A designer must be both creative and pragmatic. He or she must have an artist's eye for shapes and color. The designer must be able to envision the space being designed, and to anticipate the traffic patterns, airflow, and seasonal changes. In addition, the architect or designer needs to know the rules and regulations to be met in a given jurisdiction and have an accountant's expertise for balancing budgets. As if that were not enough, the designer must also conceive a design that suits the sub-jective tastes of the client.
While all designers should have each of these skills in some measure, not all designers are alike. Some have a great deal of design training, others have relatively little. Some are especially expert at solving complicated structural problems; others are more adept at devising decorative solutions. What kind of professional do you require? Must your designer be a fully licensed architect? Or will an experienced draftsman suffice? That depends upon the job and the experience of the designer. Consider the following questions:
How complex is the job?
In deciding which professional you need, a key considera-tion is the complexity of your renovation. One that involves structural change should be reviewed by a licensed architect or engineer who has been trained to resolve the special problems presented by removing beams, opening up cathedral ceilings, or otherwise changing the skeleton of the building and thereby shifting the loads it must bear. Architects and designers alike consult structural engineers when the going gets complicated, but if you are thinking of using a designer-draftsman, inquire whether he will consult an engineer if your design involves out-of-the-ordinary or outsize shapes.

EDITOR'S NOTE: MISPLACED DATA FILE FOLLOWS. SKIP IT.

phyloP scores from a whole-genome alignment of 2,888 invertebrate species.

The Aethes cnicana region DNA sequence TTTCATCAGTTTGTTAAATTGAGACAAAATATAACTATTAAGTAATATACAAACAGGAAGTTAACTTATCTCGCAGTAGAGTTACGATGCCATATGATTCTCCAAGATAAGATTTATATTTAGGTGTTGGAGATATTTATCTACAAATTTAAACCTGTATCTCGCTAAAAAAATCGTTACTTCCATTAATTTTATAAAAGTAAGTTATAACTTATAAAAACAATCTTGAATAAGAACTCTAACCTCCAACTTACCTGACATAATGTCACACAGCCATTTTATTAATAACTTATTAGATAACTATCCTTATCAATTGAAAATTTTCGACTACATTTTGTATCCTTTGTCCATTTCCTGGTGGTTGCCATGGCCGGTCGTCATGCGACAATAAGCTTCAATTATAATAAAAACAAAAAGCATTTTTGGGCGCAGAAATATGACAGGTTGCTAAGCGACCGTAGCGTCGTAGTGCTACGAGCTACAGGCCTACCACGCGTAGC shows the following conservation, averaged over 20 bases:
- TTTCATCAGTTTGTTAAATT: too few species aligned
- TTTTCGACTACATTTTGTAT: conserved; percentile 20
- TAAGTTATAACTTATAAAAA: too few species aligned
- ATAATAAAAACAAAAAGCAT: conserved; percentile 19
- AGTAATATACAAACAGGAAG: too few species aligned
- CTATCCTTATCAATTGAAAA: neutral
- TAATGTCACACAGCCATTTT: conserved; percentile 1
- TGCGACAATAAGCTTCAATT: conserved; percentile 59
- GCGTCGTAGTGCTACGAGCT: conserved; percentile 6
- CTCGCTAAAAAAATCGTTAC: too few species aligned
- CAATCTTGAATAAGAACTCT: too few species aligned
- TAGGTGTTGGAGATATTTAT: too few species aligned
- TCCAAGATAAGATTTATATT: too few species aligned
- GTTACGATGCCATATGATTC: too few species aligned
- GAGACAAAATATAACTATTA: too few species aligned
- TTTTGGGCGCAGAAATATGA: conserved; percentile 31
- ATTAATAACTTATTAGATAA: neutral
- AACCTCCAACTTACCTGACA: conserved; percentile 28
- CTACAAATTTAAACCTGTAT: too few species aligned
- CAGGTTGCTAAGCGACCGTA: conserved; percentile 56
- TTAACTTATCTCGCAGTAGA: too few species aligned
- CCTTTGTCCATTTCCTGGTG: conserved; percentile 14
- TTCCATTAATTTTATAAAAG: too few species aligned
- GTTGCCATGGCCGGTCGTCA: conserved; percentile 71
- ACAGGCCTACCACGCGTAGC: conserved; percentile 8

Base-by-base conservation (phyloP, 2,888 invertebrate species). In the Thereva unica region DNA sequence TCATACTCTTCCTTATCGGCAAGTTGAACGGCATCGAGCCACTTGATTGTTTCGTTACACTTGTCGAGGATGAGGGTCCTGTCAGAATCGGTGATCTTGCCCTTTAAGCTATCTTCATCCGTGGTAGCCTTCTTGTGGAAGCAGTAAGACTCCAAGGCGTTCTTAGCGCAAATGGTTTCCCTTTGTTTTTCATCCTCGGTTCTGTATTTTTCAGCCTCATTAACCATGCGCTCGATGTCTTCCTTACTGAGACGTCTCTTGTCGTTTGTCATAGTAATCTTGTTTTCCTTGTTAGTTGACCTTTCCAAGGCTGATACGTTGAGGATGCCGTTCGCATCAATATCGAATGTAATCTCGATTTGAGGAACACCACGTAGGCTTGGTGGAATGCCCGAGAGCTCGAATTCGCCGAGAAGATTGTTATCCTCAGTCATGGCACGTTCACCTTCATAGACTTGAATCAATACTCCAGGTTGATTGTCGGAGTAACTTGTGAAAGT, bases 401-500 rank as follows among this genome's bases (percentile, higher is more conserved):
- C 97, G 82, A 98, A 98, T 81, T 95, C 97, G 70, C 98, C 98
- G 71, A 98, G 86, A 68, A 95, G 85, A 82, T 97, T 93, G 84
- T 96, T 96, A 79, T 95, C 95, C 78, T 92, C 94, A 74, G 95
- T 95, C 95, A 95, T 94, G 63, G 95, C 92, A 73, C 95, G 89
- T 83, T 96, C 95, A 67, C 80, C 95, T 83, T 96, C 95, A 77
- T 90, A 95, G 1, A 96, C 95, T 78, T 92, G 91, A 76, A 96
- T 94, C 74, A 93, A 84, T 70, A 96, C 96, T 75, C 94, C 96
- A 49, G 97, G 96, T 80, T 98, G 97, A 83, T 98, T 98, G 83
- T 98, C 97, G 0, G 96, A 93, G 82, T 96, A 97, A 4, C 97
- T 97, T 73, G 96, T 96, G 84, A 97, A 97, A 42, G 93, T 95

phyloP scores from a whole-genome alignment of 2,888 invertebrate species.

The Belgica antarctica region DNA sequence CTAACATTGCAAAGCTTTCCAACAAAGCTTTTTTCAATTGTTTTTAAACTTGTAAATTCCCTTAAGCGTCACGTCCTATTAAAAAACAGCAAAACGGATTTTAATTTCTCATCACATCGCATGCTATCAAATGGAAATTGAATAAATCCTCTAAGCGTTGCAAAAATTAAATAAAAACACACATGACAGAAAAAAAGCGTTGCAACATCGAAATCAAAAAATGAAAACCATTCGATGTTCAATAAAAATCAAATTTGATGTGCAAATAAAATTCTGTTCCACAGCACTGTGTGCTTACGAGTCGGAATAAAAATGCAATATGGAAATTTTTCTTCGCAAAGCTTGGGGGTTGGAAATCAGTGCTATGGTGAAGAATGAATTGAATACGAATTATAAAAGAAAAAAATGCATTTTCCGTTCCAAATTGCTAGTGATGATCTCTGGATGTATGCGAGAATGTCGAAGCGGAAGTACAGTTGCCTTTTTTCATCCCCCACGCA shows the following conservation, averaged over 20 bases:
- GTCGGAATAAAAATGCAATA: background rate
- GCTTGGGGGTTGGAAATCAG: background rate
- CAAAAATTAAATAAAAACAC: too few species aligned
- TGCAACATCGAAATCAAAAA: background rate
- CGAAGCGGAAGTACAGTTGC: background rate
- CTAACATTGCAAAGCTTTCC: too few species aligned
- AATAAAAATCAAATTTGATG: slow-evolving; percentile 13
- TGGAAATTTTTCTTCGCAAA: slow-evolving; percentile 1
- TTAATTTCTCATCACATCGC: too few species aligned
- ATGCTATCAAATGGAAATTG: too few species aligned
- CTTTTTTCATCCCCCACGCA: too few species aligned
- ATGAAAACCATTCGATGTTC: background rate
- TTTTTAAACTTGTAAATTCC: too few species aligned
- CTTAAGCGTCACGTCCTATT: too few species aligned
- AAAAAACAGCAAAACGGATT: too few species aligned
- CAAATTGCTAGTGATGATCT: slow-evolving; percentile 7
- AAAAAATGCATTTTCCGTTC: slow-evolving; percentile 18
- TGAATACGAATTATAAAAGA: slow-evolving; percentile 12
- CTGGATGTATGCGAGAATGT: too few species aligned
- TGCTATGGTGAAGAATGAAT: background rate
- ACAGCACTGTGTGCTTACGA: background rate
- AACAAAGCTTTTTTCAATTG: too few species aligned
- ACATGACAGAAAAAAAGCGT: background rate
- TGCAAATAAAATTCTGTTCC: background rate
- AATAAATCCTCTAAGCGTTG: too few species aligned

How much design help do you really need?
For small jobs, design help may be an unnecessary luxury. An experienced carpenter who has done dozens of similar jobs may have the necessary design skills to see you through a wide range of basic remodeling.
On the other hand, a good architect or designer has design experience to draw upon. When you look at a rabbit warren of tiny upstairs bedrooms in the old house you just bought, you may understand intellectually that there are many possi-bilities there. But the professional may see immediately that the addition of a dormer here, the removal of a wall there, and presto, in his very mind's eye, a brightly lit stu-dio appears. To you, there are possibilities you can't quite see; to the architect, it's a matter of developing a clear image that can be put on paper. Then you get to review the possibilities.
The bottom line? If your project is very straightforward and requires essen-tially no imaginative brainstorming, you may be quite satisfied with the standard structure your contractor offers to build for you. But if you want something out of the ordinary, you need a professional to guide you in the design of your new house or addition. And sometimes design professionals pay for themselves simply by helping you avoid costly mistakes and assuring that you get what you want… not what you think you want.
On the other hand, if you are hiring an architect to supervise a contractor so you can be confident the job is being done just right, what you really need is a “con-struction manager.”